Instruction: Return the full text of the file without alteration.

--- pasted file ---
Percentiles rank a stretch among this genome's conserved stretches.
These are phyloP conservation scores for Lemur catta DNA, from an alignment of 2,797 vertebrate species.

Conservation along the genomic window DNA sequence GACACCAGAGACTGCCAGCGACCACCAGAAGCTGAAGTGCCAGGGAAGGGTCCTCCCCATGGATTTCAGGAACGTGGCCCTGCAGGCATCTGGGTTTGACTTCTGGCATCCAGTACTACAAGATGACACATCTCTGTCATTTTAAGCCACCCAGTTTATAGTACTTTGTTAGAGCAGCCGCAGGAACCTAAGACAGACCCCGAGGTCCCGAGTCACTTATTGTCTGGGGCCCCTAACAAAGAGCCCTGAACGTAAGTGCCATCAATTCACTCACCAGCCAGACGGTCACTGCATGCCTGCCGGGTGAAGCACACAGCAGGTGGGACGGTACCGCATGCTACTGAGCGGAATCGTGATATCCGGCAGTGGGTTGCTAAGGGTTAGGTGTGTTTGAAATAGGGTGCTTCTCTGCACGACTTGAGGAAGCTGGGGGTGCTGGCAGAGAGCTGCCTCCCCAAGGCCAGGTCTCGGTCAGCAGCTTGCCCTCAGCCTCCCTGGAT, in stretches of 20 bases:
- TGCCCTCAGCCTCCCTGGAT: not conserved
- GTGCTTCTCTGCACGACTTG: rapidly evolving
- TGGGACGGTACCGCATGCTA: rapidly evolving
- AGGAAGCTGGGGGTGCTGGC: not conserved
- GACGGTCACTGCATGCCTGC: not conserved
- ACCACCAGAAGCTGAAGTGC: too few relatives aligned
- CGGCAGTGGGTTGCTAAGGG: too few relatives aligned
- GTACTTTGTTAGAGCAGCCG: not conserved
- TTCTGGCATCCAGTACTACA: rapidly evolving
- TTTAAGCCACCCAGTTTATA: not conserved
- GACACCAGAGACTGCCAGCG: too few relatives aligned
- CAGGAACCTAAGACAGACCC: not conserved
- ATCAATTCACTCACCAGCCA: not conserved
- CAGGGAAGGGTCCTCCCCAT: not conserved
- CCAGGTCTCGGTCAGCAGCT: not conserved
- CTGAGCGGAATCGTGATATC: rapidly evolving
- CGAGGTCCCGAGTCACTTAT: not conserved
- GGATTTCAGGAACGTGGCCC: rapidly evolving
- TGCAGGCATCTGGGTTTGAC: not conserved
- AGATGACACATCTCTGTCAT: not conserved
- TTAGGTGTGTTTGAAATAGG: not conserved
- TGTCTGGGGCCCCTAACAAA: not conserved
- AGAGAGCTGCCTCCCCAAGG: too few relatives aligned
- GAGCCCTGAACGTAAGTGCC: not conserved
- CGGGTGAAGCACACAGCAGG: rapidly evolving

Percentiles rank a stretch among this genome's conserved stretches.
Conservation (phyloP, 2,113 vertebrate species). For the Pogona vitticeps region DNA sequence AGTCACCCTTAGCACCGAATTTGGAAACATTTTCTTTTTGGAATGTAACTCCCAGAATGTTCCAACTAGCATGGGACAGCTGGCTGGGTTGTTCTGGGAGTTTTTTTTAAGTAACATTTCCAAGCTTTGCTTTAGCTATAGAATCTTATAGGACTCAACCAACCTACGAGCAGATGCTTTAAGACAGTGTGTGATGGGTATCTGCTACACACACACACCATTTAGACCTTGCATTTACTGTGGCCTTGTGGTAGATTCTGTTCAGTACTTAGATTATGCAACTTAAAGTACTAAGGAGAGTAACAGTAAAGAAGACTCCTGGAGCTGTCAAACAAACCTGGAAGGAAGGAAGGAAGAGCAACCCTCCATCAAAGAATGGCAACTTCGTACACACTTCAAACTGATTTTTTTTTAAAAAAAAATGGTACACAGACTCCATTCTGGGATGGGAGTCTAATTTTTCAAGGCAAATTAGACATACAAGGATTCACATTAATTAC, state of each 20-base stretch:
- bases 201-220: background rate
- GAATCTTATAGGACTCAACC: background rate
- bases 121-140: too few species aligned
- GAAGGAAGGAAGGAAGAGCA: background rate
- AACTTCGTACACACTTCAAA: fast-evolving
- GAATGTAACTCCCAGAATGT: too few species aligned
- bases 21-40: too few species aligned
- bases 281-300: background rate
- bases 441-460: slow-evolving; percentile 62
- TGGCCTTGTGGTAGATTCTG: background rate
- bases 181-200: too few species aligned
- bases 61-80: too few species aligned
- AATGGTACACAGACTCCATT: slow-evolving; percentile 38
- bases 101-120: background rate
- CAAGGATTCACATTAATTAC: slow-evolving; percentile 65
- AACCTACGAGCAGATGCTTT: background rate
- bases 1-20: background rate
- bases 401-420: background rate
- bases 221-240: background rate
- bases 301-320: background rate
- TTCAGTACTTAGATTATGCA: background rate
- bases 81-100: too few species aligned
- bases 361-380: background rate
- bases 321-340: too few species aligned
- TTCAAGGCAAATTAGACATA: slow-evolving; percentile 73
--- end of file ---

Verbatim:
Percentiles rank a stretch among this genome's conserved stretches.
These are phyloP conservation scores for Lemur catta DNA, from an alignment of 2,797 vertebrate species.

Conservation along the genomic window DNA sequence GACACCAGAGACTGCCAGCGACCACCAGAAGCTGAAGTGCCAGGGAAGGGTCCTCCCCATGGATTTCAGGAACGTGGCCCTGCAGGCATCTGGGTTTGACTTCTGGCATCCAGTACTACAAGATGACACATCTCTGTCATTTTAAGCCACCCAGTTTATAGTACTTTGTTAGAGCAGCCGCAGGAACCTAAGACAGACCCCGAGGTCCCGAGTCACTTATTGTCTGGGGCCCCTAACAAAGAGCCCTGAACGTAAGTGCCATCAATTCACTCACCAGCCAGACGGTCACTGCATGCCTGCCGGGTGAAGCACACAGCAGGTGGGACGGTACCGCATGCTACTGAGCGGAATCGTGATATCCGGCAGTGGGTTGCTAAGGGTTAGGTGTGTTTGAAATAGGGTGCTTCTCTGCACGACTTGAGGAAGCTGGGGGTGCTGGCAGAGAGCTGCCTCCCCAAGGCCAGGTCTCGGTCAGCAGCTTGCCCTCAGCCTCCCTGGAT, in stretches of 20 bases:
- TGCCCTCAGCCTCCCTGGAT: not conserved
- GTGCTTCTCTGCACGACTTG: rapidly evolving
- TGGGACGGTACCGCATGCTA: rapidly evolving
- AGGAAGCTGGGGGTGCTGGC: not conserved
- GACGGTCACTGCATGCCTGC: not conserved
- ACCACCAGAAGCTGAAGTGC: too few relatives aligned
- CGGCAGTGGGTTGCTAAGGG: too few relatives aligned
- GTACTTTGTTAGAGCAGCCG: not conserved
- TTCTGGCATCCAGTACTACA: rapidly evolving
- TTTAAGCCACCCAGTTTATA: not conserved
- GACACCAGAGACTGCCAGCG: too few relatives aligned
- CAGGAACCTAAGACAGACCC: not conserved
- ATCAATTCACTCACCAGCCA: not conserved
- CAGGGAAGGGTCCTCCCCAT: not conserved
- CCAGGTCTCGGTCAGCAGCT: not conserved
- CTGAGCGGAATCGTGATATC: rapidly evolving
- CGAGGTCCCGAGTCACTTAT: not conserved
- GGATTTCAGGAACGTGGCCC: rapidly evolving
- TGCAGGCATCTGGGTTTGAC: not conserved
- AGATGACACATCTCTGTCAT: not conserved
- TTAGGTGTGTTTGAAATAGG: not conserved
- TGTCTGGGGCCCCTAACAAA: not conserved
- AGAGAGCTGCCTCCCCAAGG: too few relatives aligned
- GAGCCCTGAACGTAAGTGCC: not conserved
- CGGGTGAAGCACACAGCAGG: rapidly evolving

Percentiles rank a stretch among this genome's conserved stretches.
Conservation (phyloP, 2,113 vertebrate species). For the Pogona vitticeps region DNA sequence AGTCACCCTTAGCACCGAATTTGGAAACATTTTCTTTTTGGAATGTAACTCCCAGAATGTTCCAACTAGCATGGGACAGCTGGCTGGGTTGTTCTGGGAGTTTTTTTTAAGTAACATTTCCAAGCTTTGCTTTAGCTATAGAATCTTATAGGACTCAACCAACCTACGAGCAGATGCTTTAAGACAGTGTGTGATGGGTATCTGCTACACACACACACCATTTAGACCTTGCATTTACTGTGGCCTTGTGGTAGATTCTGTTCAGTACTTAGATTATGCAACTTAAAGTACTAAGGAGAGTAACAGTAAAGAAGACTCCTGGAGCTGTCAAACAAACCTGGAAGGAAGGAAGGAAGAGCAACCCTCCATCAAAGAATGGCAACTTCGTACACACTTCAAACTGATTTTTTTTTAAAAAAAAATGGTACACAGACTCCATTCTGGGATGGGAGTCTAATTTTTCAAGGCAAATTAGACATACAAGGATTCACATTAATTAC, state of each 20-base stretch:
- bases 201-220: background rate
- GAATCTTATAGGACTCAACC: background rate
- bases 121-140: too few species aligned
- GAAGGAAGGAAGGAAGAGCA: background rate
- AACTTCGTACACACTTCAAA: fast-evolving
- GAATGTAACTCCCAGAATGT: too few species aligned
- bases 21-40: too few species aligned
- bases 281-300: background rate
- bases 441-460: slow-evolving; percentile 62
- TGGCCTTGTGGTAGATTCTG: background rate
- bases 181-200: too few species aligned
- bases 61-80: too few species aligned
- AATGGTACACAGACTCCATT: slow-evolving; percentile 38
- bases 101-120: background rate
- CAAGGATTCACATTAATTAC: slow-evolving; percentile 65
- AACCTACGAGCAGATGCTTT: background rate
- bases 1-20: background rate
- bases 401-420: background rate
- bases 221-240: background rate
- bases 301-320: background rate
- TTCAGTACTTAGATTATGCA: background rate
- bases 81-100: too few species aligned
- bases 361-380: background rate
- bases 321-340: too few species aligned
- TTCAAGGCAAATTAGACATA: slow-evolving; percentile 73